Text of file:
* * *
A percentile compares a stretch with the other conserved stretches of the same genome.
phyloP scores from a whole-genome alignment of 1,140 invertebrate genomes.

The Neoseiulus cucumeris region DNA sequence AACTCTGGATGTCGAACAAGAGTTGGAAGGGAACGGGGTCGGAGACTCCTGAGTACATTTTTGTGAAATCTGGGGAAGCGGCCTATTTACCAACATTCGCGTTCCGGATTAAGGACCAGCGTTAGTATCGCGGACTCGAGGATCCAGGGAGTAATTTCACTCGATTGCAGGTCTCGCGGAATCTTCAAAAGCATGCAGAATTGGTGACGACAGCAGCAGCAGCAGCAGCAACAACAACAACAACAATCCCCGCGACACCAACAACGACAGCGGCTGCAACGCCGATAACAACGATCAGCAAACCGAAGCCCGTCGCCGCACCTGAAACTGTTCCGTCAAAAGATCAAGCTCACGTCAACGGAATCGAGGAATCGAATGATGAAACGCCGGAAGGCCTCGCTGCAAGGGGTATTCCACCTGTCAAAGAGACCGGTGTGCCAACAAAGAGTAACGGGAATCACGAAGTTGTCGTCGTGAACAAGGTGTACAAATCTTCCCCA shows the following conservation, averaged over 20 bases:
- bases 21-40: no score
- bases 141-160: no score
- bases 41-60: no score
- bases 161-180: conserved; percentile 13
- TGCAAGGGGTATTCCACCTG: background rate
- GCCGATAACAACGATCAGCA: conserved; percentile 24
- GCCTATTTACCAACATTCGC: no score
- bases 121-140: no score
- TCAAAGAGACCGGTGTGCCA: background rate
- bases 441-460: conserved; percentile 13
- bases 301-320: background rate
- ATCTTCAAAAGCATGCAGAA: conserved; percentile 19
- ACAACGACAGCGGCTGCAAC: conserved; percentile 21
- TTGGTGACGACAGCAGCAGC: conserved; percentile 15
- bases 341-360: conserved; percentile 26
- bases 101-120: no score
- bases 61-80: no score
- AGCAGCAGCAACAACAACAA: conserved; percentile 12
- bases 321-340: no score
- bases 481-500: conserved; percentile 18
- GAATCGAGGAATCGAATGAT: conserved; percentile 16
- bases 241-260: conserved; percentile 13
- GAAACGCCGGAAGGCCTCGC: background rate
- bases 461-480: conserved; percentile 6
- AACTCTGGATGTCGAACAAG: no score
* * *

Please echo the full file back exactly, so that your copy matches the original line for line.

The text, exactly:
A percentile compares a stretch with the other conserved stretches of the same genome.
phyloP scores from a whole-genome alignment of 1,140 invertebrate genomes.

The Neoseiulus cucumeris region DNA sequence AACTCTGGATGTCGAACAAGAGTTGGAAGGGAACGGGGTCGGAGACTCCTGAGTACATTTTTGTGAAATCTGGGGAAGCGGCCTATTTACCAACATTCGCGTTCCGGATTAAGGACCAGCGTTAGTATCGCGGACTCGAGGATCCAGGGAGTAATTTCACTCGATTGCAGGTCTCGCGGAATCTTCAAAAGCATGCAGAATTGGTGACGACAGCAGCAGCAGCAGCAGCAACAACAACAACAACAATCCCCGCGACACCAACAACGACAGCGGCTGCAACGCCGATAACAACGATCAGCAAACCGAAGCCCGTCGCCGCACCTGAAACTGTTCCGTCAAAAGATCAAGCTCACGTCAACGGAATCGAGGAATCGAATGATGAAACGCCGGAAGGCCTCGCTGCAAGGGGTATTCCACCTGTCAAAGAGACCGGTGTGCCAACAAAGAGTAACGGGAATCACGAAGTTGTCGTCGTGAACAAGGTGTACAAATCTTCCCCA shows the following conservation, averaged over 20 bases:
- bases 21-40: no score
- bases 141-160: no score
- bases 41-60: no score
- bases 161-180: conserved; percentile 13
- TGCAAGGGGTATTCCACCTG: background rate
- GCCGATAACAACGATCAGCA: conserved; percentile 24
- GCCTATTTACCAACATTCGC: no score
- bases 121-140: no score
- TCAAAGAGACCGGTGTGCCA: background rate
- bases 441-460: conserved; percentile 13
- bases 301-320: background rate
- ATCTTCAAAAGCATGCAGAA: conserved; percentile 19
- ACAACGACAGCGGCTGCAAC: conserved; percentile 21
- TTGGTGACGACAGCAGCAGC: conserved; percentile 15
- bases 341-360: conserved; percentile 26
- bases 101-120: no score
- bases 61-80: no score
- AGCAGCAGCAACAACAACAA: conserved; percentile 12
- bases 321-340: no score
- bases 481-500: conserved; percentile 18
- GAATCGAGGAATCGAATGAT: conserved; percentile 16
- bases 241-260: conserved; percentile 13
- GAAACGCCGGAAGGCCTCGC: background rate
- bases 461-480: conserved; percentile 6
- AACTCTGGATGTCGAACAAG: no score